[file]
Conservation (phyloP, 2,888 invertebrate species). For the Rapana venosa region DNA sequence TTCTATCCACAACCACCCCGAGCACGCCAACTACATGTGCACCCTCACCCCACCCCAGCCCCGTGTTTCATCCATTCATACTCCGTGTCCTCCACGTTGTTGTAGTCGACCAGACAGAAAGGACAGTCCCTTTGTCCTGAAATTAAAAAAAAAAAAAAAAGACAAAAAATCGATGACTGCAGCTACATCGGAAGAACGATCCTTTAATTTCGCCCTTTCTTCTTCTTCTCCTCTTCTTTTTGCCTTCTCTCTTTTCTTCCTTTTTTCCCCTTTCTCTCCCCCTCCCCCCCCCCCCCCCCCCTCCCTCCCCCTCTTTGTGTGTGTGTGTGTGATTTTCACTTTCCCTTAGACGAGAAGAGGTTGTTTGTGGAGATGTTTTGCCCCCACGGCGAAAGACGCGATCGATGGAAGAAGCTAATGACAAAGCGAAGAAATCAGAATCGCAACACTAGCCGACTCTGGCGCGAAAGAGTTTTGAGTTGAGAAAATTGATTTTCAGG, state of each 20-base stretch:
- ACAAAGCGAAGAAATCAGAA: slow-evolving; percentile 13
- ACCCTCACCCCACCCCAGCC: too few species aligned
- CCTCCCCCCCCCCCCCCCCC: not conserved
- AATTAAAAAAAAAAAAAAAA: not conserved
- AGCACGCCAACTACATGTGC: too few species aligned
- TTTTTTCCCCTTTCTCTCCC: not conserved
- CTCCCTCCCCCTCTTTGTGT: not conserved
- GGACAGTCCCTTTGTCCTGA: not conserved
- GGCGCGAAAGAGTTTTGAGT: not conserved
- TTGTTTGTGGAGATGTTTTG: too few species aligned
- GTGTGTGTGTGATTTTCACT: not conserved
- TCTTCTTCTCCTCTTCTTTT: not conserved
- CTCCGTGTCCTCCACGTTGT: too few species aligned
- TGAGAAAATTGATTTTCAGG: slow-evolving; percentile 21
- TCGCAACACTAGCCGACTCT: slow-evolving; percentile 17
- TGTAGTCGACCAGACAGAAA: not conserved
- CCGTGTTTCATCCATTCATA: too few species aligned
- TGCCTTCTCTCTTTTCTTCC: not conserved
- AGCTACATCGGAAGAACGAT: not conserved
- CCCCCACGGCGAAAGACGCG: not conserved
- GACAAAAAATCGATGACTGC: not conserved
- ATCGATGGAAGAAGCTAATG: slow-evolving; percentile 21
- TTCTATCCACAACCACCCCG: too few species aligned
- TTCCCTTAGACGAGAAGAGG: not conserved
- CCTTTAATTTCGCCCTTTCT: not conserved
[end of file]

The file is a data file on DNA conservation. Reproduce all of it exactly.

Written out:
Conservation (phyloP, 2,888 invertebrate species). For the Rapana venosa region DNA sequence TTCTATCCACAACCACCCCGAGCACGCCAACTACATGTGCACCCTCACCCCACCCCAGCCCCGTGTTTCATCCATTCATACTCCGTGTCCTCCACGTTGTTGTAGTCGACCAGACAGAAAGGACAGTCCCTTTGTCCTGAAATTAAAAAAAAAAAAAAAAGACAAAAAATCGATGACTGCAGCTACATCGGAAGAACGATCCTTTAATTTCGCCCTTTCTTCTTCTTCTCCTCTTCTTTTTGCCTTCTCTCTTTTCTTCCTTTTTTCCCCTTTCTCTCCCCCTCCCCCCCCCCCCCCCCCCTCCCTCCCCCTCTTTGTGTGTGTGTGTGTGATTTTCACTTTCCCTTAGACGAGAAGAGGTTGTTTGTGGAGATGTTTTGCCCCCACGGCGAAAGACGCGATCGATGGAAGAAGCTAATGACAAAGCGAAGAAATCAGAATCGCAACACTAGCCGACTCTGGCGCGAAAGAGTTTTGAGTTGAGAAAATTGATTTTCAGG, state of each 20-base stretch:
- ACAAAGCGAAGAAATCAGAA: slow-evolving; percentile 13
- ACCCTCACCCCACCCCAGCC: too few species aligned
- CCTCCCCCCCCCCCCCCCCC: not conserved
- AATTAAAAAAAAAAAAAAAA: not conserved
- AGCACGCCAACTACATGTGC: too few species aligned
- TTTTTTCCCCTTTCTCTCCC: not conserved
- CTCCCTCCCCCTCTTTGTGT: not conserved
- GGACAGTCCCTTTGTCCTGA: not conserved
- GGCGCGAAAGAGTTTTGAGT: not conserved
- TTGTTTGTGGAGATGTTTTG: too few species aligned
- GTGTGTGTGTGATTTTCACT: not conserved
- TCTTCTTCTCCTCTTCTTTT: not conserved
- CTCCGTGTCCTCCACGTTGT: too few species aligned
- TGAGAAAATTGATTTTCAGG: slow-evolving; percentile 21
- TCGCAACACTAGCCGACTCT: slow-evolving; percentile 17
- TGTAGTCGACCAGACAGAAA: not conserved
- CCGTGTTTCATCCATTCATA: too few species aligned
- TGCCTTCTCTCTTTTCTTCC: not conserved
- AGCTACATCGGAAGAACGAT: not conserved
- CCCCCACGGCGAAAGACGCG: not conserved
- GACAAAAAATCGATGACTGC: not conserved
- ATCGATGGAAGAAGCTAATG: slow-evolving; percentile 21
- TTCTATCCACAACCACCCCG: too few species aligned
- TTCCCTTAGACGAGAAGAGG: not conserved
- CCTTTAATTTCGCCCTTTCT: not conserved